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Mol Cancer Ther. 2010 Aug;9(8):2164-74. doi: 10.1158/1535-7163.MCT-10-0173. Epub 2010 Aug 3.

Lipoxin A4 and its analogue suppress the tumor growth of transplanted H22 in mice: the role of antiangiogenesis.

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  • 1Department of Pathophysiology, Tongji Medical College, Huazhong University of Science and Technology, 13 Hangkong Road, Wuhan, Hubei Province, China.


Tumor angiogenesis plays an essential role in carcinogenesis, cancer progression, and metastasis. Some studies indicate that lipoxins, endogenous anti-inflammatory lipid mediators, might be involved in tumor angiogenesis; however, the governing mechanisms are still unknown. In the present study, we examined the effects of exogenous lipoxin A(4) (LXA(4)) in mouse hepatocarcinoma cell line (H22) and H22-bearing mice model. It was found that in H22 cells, LXA(4) inhibited the production of vascular endothelial growth factor and reduced hypoxia-inducible factor-1 alpha level. In addition, its analogue, BML-111, blocked the expression of vascular endothelial growth factor in serum and tumor sections from H22-bearing mice. H&E staining and immunostaining with antibodies against CD34 revealed that BML-111 suppressed tumor-related angiogenesis in vivo, but LXA(4) could not influence the proliferation of primary cultured human umbilical vein endothelial cells. The tumor growth was also inhibited by BML-111. We also found that BML-111 enhanced the in situ apoptosis while inhibiting macrophage infiltration in tumor tissue. The results provide new evidence that LXA(4) suppresses the growth of transplanted H22 tumor in mice through inhibiting tumor-related angiogenesis.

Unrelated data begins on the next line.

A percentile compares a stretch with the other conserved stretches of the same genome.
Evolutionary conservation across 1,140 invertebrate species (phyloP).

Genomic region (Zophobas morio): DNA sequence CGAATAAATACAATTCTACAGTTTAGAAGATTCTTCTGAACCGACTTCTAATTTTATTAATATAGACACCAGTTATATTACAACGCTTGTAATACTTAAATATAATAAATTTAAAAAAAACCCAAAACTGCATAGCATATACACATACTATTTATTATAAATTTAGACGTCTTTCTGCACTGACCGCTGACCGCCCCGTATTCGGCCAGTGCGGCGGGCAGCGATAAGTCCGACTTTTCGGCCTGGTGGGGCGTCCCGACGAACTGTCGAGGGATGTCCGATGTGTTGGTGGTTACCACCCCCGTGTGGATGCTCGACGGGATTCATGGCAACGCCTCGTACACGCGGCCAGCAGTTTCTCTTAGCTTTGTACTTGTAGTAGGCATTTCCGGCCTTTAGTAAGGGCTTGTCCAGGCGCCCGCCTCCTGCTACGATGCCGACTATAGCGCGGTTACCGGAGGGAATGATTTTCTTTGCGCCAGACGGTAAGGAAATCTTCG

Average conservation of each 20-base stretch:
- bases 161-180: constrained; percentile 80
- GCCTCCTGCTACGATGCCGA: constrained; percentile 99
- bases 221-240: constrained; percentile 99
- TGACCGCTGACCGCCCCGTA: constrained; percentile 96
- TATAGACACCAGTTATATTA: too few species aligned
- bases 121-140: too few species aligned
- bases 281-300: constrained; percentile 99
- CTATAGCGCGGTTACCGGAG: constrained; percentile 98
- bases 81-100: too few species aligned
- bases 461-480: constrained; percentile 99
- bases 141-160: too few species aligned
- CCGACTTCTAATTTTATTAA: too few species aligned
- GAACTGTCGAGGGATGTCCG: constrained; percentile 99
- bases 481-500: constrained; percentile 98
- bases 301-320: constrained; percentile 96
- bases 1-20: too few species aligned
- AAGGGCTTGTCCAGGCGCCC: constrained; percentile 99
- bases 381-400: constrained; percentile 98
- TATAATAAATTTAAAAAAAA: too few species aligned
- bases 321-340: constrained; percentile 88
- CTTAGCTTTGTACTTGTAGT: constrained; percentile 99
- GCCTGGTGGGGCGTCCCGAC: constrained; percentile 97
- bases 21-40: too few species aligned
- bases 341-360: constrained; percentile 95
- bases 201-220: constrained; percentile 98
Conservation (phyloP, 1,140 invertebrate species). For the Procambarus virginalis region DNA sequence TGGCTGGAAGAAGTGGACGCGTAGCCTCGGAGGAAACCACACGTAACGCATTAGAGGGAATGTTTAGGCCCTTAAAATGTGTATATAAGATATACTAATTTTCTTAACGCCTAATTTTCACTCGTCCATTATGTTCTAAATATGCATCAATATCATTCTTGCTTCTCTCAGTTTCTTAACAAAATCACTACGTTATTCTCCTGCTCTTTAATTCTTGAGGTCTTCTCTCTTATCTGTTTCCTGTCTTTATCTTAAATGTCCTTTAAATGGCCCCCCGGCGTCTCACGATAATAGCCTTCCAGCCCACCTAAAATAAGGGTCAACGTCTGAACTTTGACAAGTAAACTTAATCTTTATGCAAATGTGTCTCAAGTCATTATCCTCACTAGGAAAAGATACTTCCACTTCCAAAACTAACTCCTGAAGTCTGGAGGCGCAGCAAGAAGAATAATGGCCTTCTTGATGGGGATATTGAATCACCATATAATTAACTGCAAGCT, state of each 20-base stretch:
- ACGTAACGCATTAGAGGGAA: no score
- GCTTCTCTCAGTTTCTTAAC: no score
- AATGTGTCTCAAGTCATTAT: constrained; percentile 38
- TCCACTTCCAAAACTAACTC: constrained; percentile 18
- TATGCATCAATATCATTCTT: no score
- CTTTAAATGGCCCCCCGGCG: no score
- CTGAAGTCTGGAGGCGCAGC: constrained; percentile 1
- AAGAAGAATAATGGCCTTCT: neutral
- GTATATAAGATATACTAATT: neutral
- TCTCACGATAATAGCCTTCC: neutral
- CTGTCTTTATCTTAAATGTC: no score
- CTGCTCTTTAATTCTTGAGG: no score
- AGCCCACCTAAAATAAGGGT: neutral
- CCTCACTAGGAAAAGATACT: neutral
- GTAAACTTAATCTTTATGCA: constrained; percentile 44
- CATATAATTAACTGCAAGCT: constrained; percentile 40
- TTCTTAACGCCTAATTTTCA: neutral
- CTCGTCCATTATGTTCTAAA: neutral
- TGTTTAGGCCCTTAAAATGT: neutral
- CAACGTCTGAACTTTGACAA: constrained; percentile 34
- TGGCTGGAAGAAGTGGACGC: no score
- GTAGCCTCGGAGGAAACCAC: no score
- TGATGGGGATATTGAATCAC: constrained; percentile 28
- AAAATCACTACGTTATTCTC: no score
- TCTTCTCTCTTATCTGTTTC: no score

(c) 2010 AACR.

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